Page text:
Are you currently surrounded by anyone taking their out stress out on you? Are you inadvertently taking your stress out on others? Being on the receiving end of anyone’s frustrations and anger is not pleasant; even less so when conflict arises between strangers, work mates or any other situation where you find yourself the brunt of someone’s bruising (conflict in the family is a whole other conversation).
With all the horrible stuff going on in the world combined with the intense pace at which most people live, stress is a given. All you have to do is go out your front door to see the fatigue and unhappiness on so many people’s faces.
While we do not always know what is going on behind closed doors, it is good for all of us to remember that everyone has challenges to cope with. How we choose to meet our difficulties makes all the difference in how we present ourselves to the world. When we face them head-on with courage, trust and calm, we don’t need to take out our anger and frustrations on anyone; least of all ourselves; which is the root cause of most, if not all anger.
Easier said than done though, right? In my world as a bereaved mom for the last fourteen years, I’ve had my own share of stress and anxiety to deal with. Though I’ve always managed to separate this aspect of my grief from those outside of my family, whenever I encounter angry and rude people in public, it can still upset the equilibrium I’ve strived hard to maintain for my overall health over the years. A quick smile or hello isn’t always enough to make a positive impact on someone who is angry and stressed out (though I have found often it is, even if it lasts just for that brief exchange between us).
I am a firm believer in the power of kindness and its domino effect. No matter how angry, hurt or stressed someone is, they will always remember any small act of kindness someone extended them at some time or another, even if they have chosen not to consciously respond to it.
When I was first bereaved, in order to counteract some of my pain after losing my daughter, I experimented with smiling at others who I thought looked as miserable as me, to try and counteract some of my enormous pain. Not only did it light a tiny fire of something positive inside of me in that millisecond I chose to smile at someone, but the exchange of energy triggered something positive in most (if not all) of them as well. Back then, I was completely doing it to help me feel better. Now, I smile at people automatically when the moment feels right as a way to brighten both of our days just a little.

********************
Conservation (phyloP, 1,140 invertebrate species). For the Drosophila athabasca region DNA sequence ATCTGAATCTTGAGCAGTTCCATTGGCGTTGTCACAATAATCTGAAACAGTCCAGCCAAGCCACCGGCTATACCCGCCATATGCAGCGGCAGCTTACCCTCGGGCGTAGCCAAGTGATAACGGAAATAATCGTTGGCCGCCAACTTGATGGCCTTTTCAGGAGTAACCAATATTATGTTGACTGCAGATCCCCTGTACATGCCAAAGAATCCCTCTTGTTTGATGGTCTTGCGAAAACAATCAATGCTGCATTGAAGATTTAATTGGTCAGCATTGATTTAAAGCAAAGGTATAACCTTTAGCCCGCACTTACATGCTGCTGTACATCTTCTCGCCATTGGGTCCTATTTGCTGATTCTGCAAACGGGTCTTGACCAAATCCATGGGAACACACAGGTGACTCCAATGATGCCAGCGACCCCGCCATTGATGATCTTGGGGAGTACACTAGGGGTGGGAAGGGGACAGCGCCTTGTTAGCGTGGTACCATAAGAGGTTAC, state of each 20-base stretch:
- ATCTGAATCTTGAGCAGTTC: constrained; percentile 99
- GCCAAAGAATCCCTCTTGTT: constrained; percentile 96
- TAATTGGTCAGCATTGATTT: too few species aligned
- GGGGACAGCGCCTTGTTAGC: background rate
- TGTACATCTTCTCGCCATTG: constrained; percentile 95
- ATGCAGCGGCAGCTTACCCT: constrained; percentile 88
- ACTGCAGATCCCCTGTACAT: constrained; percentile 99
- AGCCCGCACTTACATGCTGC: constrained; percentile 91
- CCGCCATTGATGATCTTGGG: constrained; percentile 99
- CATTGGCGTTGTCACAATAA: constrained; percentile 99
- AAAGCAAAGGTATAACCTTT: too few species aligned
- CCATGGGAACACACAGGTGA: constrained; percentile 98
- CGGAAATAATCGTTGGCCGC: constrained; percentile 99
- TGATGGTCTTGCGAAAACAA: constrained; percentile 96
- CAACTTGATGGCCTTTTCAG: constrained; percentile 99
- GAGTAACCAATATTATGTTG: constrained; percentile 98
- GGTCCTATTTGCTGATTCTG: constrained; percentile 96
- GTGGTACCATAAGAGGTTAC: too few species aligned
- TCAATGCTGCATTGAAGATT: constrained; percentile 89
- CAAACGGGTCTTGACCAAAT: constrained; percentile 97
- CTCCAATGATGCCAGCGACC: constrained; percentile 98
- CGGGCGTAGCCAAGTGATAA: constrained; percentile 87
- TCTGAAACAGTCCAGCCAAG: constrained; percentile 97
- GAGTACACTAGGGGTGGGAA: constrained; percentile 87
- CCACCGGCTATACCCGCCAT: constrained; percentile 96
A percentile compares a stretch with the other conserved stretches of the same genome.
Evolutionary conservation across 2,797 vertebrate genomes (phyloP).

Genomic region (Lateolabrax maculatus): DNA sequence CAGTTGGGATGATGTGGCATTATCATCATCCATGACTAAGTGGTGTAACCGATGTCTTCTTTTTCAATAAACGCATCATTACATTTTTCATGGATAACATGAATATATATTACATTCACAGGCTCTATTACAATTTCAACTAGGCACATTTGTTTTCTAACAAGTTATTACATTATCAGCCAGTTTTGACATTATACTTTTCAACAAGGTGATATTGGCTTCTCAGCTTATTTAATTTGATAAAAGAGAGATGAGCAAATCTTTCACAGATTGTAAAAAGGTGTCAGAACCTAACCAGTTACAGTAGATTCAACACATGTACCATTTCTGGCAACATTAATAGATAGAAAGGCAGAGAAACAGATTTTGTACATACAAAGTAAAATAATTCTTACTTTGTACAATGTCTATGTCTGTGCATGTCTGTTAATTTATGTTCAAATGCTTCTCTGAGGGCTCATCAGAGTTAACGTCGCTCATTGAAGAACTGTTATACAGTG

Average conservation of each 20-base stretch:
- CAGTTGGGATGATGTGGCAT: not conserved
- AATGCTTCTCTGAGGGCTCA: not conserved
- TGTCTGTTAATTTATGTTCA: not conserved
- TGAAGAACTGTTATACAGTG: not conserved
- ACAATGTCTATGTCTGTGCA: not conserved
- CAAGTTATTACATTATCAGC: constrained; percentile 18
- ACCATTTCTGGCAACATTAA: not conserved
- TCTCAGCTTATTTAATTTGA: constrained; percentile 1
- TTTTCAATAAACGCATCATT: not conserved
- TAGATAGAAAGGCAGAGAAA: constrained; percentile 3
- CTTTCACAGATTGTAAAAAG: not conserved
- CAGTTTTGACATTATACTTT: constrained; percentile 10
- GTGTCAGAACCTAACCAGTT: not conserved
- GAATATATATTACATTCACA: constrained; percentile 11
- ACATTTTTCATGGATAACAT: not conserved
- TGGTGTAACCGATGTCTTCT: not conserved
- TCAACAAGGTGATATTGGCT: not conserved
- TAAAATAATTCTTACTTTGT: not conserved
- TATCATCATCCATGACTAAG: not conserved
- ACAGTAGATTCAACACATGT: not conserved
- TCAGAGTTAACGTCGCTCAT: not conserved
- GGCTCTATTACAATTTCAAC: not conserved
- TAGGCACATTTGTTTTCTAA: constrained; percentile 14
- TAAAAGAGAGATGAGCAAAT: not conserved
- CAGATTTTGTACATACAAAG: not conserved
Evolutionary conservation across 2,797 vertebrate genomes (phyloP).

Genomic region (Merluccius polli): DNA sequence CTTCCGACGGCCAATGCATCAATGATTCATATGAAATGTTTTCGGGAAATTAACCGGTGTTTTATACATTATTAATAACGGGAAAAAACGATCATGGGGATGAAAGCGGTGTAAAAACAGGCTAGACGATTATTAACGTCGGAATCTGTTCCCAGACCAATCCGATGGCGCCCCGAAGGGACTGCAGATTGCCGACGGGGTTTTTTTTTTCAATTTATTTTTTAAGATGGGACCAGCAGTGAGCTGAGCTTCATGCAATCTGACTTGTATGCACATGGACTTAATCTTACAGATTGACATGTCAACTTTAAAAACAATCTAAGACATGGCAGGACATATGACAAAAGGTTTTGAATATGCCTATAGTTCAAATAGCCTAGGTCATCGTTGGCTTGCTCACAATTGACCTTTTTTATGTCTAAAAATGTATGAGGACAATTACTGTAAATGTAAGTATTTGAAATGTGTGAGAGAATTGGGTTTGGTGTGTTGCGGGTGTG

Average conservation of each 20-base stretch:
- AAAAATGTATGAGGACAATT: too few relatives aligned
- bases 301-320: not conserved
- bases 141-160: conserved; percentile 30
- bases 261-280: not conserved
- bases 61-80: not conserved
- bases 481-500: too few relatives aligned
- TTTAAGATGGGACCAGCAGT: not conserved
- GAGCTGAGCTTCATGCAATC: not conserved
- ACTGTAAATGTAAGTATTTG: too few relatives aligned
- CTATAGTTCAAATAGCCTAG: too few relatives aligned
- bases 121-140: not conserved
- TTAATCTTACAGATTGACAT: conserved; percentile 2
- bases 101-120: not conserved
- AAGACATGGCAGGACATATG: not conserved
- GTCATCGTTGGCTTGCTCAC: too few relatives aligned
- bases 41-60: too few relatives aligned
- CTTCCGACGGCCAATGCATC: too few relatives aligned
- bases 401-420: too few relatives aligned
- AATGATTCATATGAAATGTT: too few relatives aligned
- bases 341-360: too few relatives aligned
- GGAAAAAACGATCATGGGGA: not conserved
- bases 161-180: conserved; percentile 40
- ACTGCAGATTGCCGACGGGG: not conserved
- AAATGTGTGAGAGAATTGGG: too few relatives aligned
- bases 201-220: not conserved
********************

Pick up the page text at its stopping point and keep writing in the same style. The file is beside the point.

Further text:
Not long ago, I was in one of my favourite cafés in my little downtown neighbourhood. While at the counter paying for my order, I held brief eye contact with a woman working in the kitchen. She had zero expression on her face. My natural instinct was to smile at her, so I did. She immediately smiled back and then thanked me for a great smile and bringing some lightness of energy to her in that moment. I was a bit taken aback, because people don’t usually say things like this. At least, not to me in that type of setting. It felt great and reaffirmed my belief in just how impacting the spreading of kindness is through even the smallest gesture wherever we go. It really can make a difference in somebody’s life.
While I recognize that there are certain times and some difficult situations that can make it impossible for anyone to outwardly appreciate any act of kindness; perhaps because of some despair or physical challenge they are experiencing, I feel certain that every kind gesture exchanged between us is retained in the brain and shifts our energy for the better, even if only slightly. Which then ripples out into the universe in some greater energy form. Even when we don’t respond. Which makes it a win-win for all.
I say this because I’ve been there. I was touched in some way by every kindness offered to me in the most difficult times in my grief. And even though I couldn’t outwardly express my appreciation to others the way I wanted to (and some of these kindnesses I didn’t appreciate for years), in some way I know that they softened me just a little.
Acts of kindness don’t have to be grand. They just need to be genuine. A smile and hug can be worth a treasure chest of gold to those who need it the most.
It would be a gift to us all that in our own moments of stress and frustration, we could choose to be kind to everyone around us, rather than blowing off the steam we really want to vent. It makes a huge difference to how we feel about ourselves and others and go about the rest of our day when we can do this. For those times when we aren’t feeling up to spreading kindness, that’s okay. There will always be another opportunity to practice “rewind…be kind” behaviour.
For more information on grief support and services please visit vonnesolis.com.